We call them “small bodies” but they are big on science! We study the evolution and properties of comets, asteroids, trans-Neptunian objects (TNOs), and all other related non-‘planet’ populations in the Solar System such as Trojans and Centaurs. They are all remnants from the era of planetary formation over 4 ½ billion years ago, and so give us clues to answer some of the most fundamental questions in astronomy and planetary science: What were the initial ingredients of the solar nebula? How were those ingredients distributed? How much of Earth’s water came from asteroids, and how much from comets? Where are all the organics? Where are the original reservoirs of ice? What does the interior structure reveal about how the bodies were put together?
To study the small bodies, we use ground-based and space-based telescopes to obtain images, photometry, and spectra in visible, infrared, and radio wavelengths, allowing us to understand things like composition, thermal properties, mechanical properties, rotation state, shape, binarity, and the nearby dust environment. For example, the animated picture at right shows processed images revealing day-to-day changes in Comet 29P as it suffers an outburst that shed about a billion kilograms of dust and ice in just a few hours. We are also the site of CLASS, the NASA SSERVI-funded Center for Lunar and Asteroid Surface Science. We also use spacecraft missions to visit specific comets and asteroids and investigate them in unprecedented detail as geological objects. All this lets us understand what the small bodies are like today — and, most crucially, how they are evolving — so we can eventually work backward and truly understand how small bodies represent the make-up of the early Solar System.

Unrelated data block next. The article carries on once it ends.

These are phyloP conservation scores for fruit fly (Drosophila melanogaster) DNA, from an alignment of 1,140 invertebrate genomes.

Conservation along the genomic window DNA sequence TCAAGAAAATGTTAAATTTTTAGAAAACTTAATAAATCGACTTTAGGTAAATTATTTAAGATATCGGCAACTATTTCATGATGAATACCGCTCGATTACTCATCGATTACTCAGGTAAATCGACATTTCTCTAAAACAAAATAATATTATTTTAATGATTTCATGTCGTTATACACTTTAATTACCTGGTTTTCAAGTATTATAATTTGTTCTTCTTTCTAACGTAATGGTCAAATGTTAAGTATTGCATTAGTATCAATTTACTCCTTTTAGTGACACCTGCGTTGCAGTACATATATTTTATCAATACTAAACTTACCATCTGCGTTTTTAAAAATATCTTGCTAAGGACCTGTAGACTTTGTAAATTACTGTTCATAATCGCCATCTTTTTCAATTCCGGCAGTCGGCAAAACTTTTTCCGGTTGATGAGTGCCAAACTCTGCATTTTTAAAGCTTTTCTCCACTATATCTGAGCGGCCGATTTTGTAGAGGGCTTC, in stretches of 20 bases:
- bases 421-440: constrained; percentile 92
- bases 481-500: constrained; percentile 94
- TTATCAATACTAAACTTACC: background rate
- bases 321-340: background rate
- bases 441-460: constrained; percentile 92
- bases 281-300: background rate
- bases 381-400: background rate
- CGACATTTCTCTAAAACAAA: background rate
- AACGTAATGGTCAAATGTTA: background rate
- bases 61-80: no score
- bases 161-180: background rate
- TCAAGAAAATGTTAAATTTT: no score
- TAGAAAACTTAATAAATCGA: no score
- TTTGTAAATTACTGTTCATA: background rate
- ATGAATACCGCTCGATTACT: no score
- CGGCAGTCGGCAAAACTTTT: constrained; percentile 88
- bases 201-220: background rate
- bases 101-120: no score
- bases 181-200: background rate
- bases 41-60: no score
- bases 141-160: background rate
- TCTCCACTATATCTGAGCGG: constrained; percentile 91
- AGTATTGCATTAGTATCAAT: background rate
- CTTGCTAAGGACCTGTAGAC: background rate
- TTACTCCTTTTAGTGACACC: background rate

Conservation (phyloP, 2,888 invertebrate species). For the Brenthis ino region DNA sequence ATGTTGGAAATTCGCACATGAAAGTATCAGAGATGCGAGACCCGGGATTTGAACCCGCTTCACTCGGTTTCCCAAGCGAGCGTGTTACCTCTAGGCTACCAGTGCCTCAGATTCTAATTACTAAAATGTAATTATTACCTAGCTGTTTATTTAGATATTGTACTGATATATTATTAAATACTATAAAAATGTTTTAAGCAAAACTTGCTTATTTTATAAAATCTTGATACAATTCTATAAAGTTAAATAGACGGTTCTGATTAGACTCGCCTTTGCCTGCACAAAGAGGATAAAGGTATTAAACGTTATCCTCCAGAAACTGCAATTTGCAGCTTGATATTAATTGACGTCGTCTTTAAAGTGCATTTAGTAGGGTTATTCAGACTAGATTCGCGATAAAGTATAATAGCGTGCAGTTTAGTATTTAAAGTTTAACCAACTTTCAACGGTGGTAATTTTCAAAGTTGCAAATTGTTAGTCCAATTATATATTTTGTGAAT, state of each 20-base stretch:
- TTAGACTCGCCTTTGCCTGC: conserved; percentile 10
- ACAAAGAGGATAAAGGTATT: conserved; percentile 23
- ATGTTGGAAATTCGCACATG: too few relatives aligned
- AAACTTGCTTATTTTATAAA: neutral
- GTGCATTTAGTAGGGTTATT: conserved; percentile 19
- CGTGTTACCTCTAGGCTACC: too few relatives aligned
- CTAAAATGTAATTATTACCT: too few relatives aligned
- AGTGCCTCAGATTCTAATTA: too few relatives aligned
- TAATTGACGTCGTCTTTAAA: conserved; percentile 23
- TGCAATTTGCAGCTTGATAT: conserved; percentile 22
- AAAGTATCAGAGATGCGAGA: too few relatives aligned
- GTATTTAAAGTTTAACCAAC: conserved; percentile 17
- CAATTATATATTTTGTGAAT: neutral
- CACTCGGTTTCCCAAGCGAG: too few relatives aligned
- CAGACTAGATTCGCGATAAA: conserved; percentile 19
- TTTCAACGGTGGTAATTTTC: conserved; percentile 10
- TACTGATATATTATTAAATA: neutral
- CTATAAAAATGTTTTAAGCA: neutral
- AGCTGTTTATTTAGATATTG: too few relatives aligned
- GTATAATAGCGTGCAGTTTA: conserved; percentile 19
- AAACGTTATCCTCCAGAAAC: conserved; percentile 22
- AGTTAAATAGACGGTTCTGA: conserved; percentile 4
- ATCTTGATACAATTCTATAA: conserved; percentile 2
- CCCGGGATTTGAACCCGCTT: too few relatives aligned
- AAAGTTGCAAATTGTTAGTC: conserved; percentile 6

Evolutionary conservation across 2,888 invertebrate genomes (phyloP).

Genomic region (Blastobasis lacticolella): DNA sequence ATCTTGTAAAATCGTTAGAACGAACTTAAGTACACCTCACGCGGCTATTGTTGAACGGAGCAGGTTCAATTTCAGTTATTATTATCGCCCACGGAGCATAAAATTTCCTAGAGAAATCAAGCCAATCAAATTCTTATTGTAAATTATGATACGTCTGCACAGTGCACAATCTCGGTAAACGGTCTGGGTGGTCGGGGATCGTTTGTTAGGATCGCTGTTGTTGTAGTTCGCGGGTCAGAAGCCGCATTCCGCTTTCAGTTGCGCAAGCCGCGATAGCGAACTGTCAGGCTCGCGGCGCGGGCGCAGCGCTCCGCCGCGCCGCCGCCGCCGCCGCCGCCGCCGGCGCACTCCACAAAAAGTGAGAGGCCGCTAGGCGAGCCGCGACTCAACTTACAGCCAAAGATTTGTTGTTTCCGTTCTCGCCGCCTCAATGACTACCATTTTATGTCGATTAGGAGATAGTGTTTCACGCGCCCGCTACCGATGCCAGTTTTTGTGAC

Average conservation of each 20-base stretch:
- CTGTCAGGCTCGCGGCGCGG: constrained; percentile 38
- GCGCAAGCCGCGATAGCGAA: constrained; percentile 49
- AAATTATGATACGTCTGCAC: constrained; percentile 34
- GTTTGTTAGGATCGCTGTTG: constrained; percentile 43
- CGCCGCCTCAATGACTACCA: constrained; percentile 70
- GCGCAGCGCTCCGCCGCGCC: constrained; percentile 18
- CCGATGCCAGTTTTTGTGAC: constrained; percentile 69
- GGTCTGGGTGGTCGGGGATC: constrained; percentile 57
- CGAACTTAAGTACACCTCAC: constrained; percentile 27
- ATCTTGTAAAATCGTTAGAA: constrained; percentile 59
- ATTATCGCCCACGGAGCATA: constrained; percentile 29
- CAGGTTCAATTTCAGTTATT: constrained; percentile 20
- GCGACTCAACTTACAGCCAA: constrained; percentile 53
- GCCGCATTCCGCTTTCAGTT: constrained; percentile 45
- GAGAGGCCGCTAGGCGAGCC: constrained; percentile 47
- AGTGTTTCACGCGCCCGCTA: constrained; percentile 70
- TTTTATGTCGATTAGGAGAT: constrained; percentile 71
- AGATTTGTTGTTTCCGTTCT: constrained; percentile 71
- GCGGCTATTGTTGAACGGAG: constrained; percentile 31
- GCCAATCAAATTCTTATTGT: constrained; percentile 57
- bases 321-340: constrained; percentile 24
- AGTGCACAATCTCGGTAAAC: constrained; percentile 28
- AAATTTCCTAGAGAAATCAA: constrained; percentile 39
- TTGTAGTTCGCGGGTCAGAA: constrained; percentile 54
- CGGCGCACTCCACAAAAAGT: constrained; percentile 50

Many of our current faculty (and alumni!) have been honored with having asteroids named for them!
Faculty: Dr. Humberto Campins, Dr. Yan Fernández, Dr. Dan Britt, Dr. Noemí Pinilla-Alonso.
Postdoctoral Researchers: Dr. Zoe Landsman, Dr. Estela Fernández Valenzuela, Dr. Mario De Prá, Dr. Charles Schambeau, Dr. Leos Pohl
Graduate Students: Mary Hinkle, Jenny Larson, Karlis Slumba, Brynn Presler-Marshall, Brittany Harvison